A memorial was held on Saturday for Robert Parry, the late founder and editor of this web site. Among the speakers paying tribute to Bob was Joe Lauria, the new editor of Consortium News.
15 April 2018 | Joe Lauria| Consortium News
If you watch Bob’s various talks available on YouTube you’ll see that he was often asked why he started Consortium News.
Bob says, essentially, that he got fed up with the resistance he faced from editors who put obstacles in the way of his stories, often of great national significance.
One editor at Newsweek told him they were suppressing a story for “the good for the country.” The facts he’d unearthed went too far in exposing the dark side of American power. His editor was speaking, of course, about what was for the good of the rulers of the country, not the rest of us.
As we just heard from John Pilger, Bob created a consortium for journalists who ran up against similar obstruction from their editors: a place for them to publish what they could not get published in the mainstream.
Sixteen years after Bob launched Consortium News with Sam and Nat I became one of those journalists. I’d had similar experiences.
When I covered the diplomacy at the U.N. leading up to the 2003 invasion of Iraq for a Canadian chain that published the Montreal Gazette, Ottawa Citizen, and other papers, I gave equal weight in my stories to the German, French and Russian opposition on the Security Council to the invasion. So the chain’s foreign editor called me up one day from Ottawa to berate me for not supporting the war effort in my reporting.
He told me his son was a marine. I told him I was certain he was proud of him, but my job was not to support the war but to report objectively on what was happening at the Security Council.
The Bush administration never got their resolution. But they invaded anyway. It was illegal under international law as Kofi Annan finally said after being pressured by a BBC interviewer. Annan was then hounded to the point of a near nervous breakdown by the likes of then UN Ambassador John Bolton, who, unfortunately. has since gotten a promotion. I, on the other hand, on the day of the invasion was fired.
Later, while covering the U.N. for The Wall Street Journal, I found that several of my stories were suppressed or inconvenient facts were getting edited out. One was a story I twice had rejected on a declassified Defense Intelligence Agency document that predicted the rise of ISIS back in 2012 but was ignored in Washington. It said the U.S. and its allies in Europe, Turkey and the Gulf were supporting a Salafist principality in eastern Syria that could turn into an Islamic State. Such a story would undermine the government’s war on terrorism.
In another instance, my editors repeatedly removed from my stories, on the UN vote on Palestine’s observer status, a line indicating that 130 nations had already recognized Palestine.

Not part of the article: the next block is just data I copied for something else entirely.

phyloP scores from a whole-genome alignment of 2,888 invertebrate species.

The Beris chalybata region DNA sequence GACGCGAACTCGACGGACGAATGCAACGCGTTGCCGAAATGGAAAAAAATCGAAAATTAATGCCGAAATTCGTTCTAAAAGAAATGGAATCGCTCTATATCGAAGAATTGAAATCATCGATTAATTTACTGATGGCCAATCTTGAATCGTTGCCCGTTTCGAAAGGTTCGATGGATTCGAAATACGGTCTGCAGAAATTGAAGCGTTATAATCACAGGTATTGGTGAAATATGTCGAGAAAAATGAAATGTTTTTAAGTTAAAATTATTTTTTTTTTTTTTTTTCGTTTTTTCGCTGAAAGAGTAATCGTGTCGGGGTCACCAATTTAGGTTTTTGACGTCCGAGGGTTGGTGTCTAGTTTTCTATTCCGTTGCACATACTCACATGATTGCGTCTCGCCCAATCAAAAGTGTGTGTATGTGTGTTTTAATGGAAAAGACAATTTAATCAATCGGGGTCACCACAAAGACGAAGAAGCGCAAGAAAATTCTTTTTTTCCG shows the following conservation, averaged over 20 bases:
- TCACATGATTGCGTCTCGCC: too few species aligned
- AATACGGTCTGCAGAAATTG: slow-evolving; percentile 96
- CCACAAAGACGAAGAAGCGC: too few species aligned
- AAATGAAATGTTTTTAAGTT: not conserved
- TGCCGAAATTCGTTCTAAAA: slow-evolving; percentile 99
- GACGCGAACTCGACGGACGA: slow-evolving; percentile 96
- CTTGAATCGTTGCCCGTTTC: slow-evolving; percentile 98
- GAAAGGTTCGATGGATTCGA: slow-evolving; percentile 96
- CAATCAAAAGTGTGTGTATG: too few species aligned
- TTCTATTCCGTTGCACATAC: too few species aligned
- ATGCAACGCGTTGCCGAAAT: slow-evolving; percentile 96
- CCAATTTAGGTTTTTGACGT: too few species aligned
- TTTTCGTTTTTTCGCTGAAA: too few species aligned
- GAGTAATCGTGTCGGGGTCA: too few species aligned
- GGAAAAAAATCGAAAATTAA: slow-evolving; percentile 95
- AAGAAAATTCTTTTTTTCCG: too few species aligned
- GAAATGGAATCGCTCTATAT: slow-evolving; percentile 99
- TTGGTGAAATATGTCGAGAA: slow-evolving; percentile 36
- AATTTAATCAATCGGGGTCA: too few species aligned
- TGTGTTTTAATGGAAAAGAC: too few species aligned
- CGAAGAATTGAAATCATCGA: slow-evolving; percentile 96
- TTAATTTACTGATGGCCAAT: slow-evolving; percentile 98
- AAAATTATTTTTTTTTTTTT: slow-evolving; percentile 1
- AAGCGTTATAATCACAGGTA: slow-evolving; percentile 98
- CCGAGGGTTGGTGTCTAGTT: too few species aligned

At that point I realized the Journal had an agenda—not to neutrally report complex international events from multiple sides, but to promote US interests abroad. So I turned to Bob and he accepted a piece from me on that Palestine issue in late 2011, the first of many of my articles that he eventually published.
Bob was without doubt the best editor I’ve ever had. He was the only one who really understood—or accepted–what I was writing about.
Bob was a supreme skeptic, but he never descended to cynicism. His legacy, which I am committed to carry on, was of a principled, non-partisan approach to journalism. He took a neutral stance reporting on international issues, which some wrongly saw as anti-American.
Bob knew never to take a government official’s word for it, especially an intelligence official. He knew people in all governments lie. But there are two other parties involved: the press and the public. He understood that the press had to act as a filter, to verify and challenge government assertions, before they are passed on to the public.
Bob became distraught, and in his last piece poignantly said so, about the state of American journalism, where careerism and vanity had aligned the profession with those in power, a power through which too many reporters seem to live vicariously.
The press’ power is distinct from the government’s, it is the power to hold government accountable on behalf of the public. Bob understood that the mainstream media’s greatest sin was the sin of omission: leaving out of a story, or marginalizing, points of view at odds with a U.S. agenda, but vital for the reader to comprehend a frighteningly complex world.
The viewpoints of Iranians, Palestinians, Russians, North Koreans, Syrians and others are never fully reported in the Western media, though the supposed mission of journalism is to tell all sides of a story. It’s impossible to understand an international crisis without those voices being heard.
Routinely or systematically shutting them out also dehumanizes people in those countries, making it easier to gain popular support in the U.S. to go to war against them.
The omission of such news day after day in newspapers and on television adds up over the decades to what Bob called the Lost History of post-war America. It is a dark side of American history—coups overthrowing democratically-elected leaders, electoral interference, assassinations and invasions.
Omitting that history, as it continues to unfold nearly everyday, gives the American people a distorted view of their country, an almost cartoonish sense of America’s supposed morality in international affairs, rather than it just pursuing its interests, too often violently, as all great powers do.
These things aren’t normally mentioned in polite society. But Bob Parry built his extraordinary career telling those truths. And I’m going to do my damnedest to continue, and honor, his legacy.